The Local Voice

The View From The Balcony: “Mississippi Goes to Massachusetts: The Importance of Place”

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The following is an account of three Mississippi young women in Boston for a wedding, conversing stall-to-stall in a hotel bathroom while the post-wedding party is taking place just outside the bathroom door. (As recounted to me by Amadaes, my trusted troubadour, visionary, observer, witness, writer, angel, prophet, luminary, and dearest of friends. She was there.)

Stall #1: “I think you should get that handbag.”

Stall #2: “I would not get that handbag.”

Stall #3: “I think that’s a personal decision. You should not tell somebody what kind of handbag…”

Stall #4: “I think I should have it. I just need some money for it. I need to find a man.”

Stall #1: “You don’t need a man.”

Stall #4: “That’s right. I don’t need a man. I just need some money to buy some stuff with.”

Stall #3: “Let’s get out and go to the lobby where it smells so fresh!”

All Stalls: “Yeah. Let’s go.”

Allow me to elucidate upon the salient points of the heretofore detailed conversation.

“I think you should get that handbag.”

(I have a right to give you my unsolicited opinion about your wardrobe and I am going to exercise my Constitutional right to free speech by doing just that.)

“I would not get that handbag.”

(I have reasons for which I think getting that handbag would be a dumbass thing to do.)

“I think that’s a personal decision. You should not tell somebody what kind of handbag…”

(I respect your unalienable right to choose for yourself. It’s your outfit. You should be free to decide which bag you want, or if you even want one at all.)

“I think I should have it. I just need some money for it. I need to find a man.”

(I believe I am entitled to buy that bag if I want it. It’s a free country¾allegedly¾so I am at liberty to choose. All I need is the money to pay for it. And while I’m at it, I also need a man.)

“You don’t need a man.”

(Stand on your own two feet. You got what it takes. To get a man would be a big mistake.)

“That’s right. I don’t need a man. I just need some money to buy some stuff with.”

(Great observation! To hell with men! But I still need money to be self-sufficient and exercise my right to buy any bag I choose.)

“Let’s get out and go to the lobby where it smells so fresh!”

(The air in here has become heavy with philosophical intensity and debate over our personal rights and privacy. Let’s go somewhere where there’s not so much inelasticity in the air and the mood is light and gay.)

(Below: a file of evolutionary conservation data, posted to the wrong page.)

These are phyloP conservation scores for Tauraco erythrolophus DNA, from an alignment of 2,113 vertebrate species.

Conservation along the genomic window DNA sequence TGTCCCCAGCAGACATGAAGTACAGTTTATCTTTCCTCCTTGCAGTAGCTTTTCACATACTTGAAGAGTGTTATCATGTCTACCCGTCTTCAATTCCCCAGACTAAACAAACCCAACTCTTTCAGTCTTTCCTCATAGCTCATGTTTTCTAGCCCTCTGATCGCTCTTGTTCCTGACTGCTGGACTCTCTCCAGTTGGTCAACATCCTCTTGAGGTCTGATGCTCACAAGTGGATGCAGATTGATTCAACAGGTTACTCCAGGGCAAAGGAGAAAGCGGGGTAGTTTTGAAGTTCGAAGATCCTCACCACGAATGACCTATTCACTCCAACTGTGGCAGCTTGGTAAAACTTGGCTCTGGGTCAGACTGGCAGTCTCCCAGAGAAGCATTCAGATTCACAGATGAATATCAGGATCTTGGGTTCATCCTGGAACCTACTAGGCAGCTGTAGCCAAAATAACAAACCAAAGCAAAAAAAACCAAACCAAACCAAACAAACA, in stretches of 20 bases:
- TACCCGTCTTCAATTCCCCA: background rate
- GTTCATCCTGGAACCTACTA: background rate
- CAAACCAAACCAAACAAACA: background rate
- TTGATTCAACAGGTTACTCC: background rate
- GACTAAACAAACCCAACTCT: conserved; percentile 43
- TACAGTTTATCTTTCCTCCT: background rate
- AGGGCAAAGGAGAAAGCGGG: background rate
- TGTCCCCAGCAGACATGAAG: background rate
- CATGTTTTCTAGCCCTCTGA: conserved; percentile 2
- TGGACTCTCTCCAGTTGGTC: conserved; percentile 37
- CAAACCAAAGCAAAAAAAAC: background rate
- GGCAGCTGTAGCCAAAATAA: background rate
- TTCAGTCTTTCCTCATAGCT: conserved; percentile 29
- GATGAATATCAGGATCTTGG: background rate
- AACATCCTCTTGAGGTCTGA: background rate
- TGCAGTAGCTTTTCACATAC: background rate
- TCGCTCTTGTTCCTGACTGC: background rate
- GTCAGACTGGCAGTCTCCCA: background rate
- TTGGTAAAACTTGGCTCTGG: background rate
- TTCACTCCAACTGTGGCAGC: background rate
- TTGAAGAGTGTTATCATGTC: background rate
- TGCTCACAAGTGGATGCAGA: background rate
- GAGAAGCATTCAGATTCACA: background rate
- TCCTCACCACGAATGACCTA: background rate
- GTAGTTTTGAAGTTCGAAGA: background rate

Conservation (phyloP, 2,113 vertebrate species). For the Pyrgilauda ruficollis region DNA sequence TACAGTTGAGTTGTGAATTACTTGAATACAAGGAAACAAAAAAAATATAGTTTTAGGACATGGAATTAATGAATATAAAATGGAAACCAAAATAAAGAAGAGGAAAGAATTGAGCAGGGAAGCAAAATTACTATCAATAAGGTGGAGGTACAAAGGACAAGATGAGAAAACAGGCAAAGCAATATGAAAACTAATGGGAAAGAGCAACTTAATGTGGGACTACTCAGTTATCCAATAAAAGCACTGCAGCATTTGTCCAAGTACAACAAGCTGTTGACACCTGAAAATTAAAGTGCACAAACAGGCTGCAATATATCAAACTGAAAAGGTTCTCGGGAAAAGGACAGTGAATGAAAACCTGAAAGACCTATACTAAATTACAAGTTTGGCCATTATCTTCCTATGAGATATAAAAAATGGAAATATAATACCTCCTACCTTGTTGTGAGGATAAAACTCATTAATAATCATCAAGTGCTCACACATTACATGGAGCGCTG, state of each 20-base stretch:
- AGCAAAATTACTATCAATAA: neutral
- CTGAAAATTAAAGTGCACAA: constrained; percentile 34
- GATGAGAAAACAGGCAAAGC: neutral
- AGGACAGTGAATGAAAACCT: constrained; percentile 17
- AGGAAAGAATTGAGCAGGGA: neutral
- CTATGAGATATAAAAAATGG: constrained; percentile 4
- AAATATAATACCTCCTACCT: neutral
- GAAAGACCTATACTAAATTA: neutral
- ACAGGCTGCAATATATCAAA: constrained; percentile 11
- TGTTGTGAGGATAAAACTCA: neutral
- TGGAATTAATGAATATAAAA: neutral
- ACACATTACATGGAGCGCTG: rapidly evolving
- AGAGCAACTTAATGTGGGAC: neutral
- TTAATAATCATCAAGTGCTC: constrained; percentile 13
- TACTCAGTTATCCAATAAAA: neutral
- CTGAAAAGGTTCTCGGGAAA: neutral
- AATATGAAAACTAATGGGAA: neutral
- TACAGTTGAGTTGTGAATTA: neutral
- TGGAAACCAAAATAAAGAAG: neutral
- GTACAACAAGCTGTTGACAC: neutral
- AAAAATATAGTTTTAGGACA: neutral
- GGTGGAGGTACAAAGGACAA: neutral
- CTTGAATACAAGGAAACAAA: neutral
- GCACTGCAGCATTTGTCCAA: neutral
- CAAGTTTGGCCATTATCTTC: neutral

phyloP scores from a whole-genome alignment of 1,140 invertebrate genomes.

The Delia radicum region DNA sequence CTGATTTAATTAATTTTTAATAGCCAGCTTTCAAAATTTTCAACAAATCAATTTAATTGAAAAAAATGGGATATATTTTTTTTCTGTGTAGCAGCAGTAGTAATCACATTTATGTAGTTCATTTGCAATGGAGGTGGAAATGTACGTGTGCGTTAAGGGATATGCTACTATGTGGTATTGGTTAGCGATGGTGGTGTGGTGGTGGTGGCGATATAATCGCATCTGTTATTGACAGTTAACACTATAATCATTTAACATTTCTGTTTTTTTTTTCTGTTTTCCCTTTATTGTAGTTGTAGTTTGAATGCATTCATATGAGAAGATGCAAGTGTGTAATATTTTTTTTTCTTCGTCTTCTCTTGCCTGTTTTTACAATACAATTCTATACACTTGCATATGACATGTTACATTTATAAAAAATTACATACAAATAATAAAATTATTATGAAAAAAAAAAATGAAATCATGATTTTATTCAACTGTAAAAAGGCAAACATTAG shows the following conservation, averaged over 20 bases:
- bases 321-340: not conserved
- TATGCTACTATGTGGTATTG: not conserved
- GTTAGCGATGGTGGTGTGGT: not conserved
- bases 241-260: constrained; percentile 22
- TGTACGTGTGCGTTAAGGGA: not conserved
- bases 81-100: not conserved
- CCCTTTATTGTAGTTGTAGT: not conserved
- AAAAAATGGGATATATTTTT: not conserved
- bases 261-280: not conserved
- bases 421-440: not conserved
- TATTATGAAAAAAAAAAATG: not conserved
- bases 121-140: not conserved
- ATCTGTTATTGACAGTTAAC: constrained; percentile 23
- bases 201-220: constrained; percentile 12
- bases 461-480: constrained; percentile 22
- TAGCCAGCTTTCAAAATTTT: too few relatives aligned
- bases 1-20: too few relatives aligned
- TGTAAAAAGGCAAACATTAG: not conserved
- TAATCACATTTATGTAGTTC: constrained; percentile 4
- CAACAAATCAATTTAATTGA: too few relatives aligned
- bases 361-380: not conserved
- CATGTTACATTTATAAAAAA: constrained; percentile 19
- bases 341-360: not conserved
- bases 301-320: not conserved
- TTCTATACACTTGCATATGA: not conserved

Location, location, location…

Bathroom stalls provide a certain amount of privacy but are not completely closed off. They are open at both the top and the bottom, yet have walls for protection and privacy, with a door that is locked and unlocked from the inside. Within the privacy of the bathroom stall with its physical boundaries, we can discuss, debate, disagree, and still leave in harmony.

In the context of a group sitting, those inside a bathroom stall can speak or remain silent. Because business is being done individually and corporately, and because no one is face-to-face with each other, certain things can be more freely said within the confines of the Chamber of Stalls, where one of the most common of common denominators for all creatures is undeniably present. North, South, East, and West, the ground is level in the Chamber of Stalls. The unwritten yet universally understood code of “What’s said in the stalls stays in the stalls” prevails.

What’s the takeaway? First, there may be more individual freedom in the Chamber of Stalls than anywhere else in the good ol’ USA. Second, women don’t need men (Did they ever really need men?). Third, a woman can pick out her own bag without help from anyone. Fourth and perhaps most important…

We are all one inside the Chamber of Stalls. Who knew?

…and that’s the view from The Balcony.

Randy Weeks is a Licensed Professional Counselor, a Certified Shamanic Life Coach, an ordained minister, a singer-songwriter, and an actor. He knows quite well the difference between being wanted and being needed. He may be reached at randallsweeks@gmail.com

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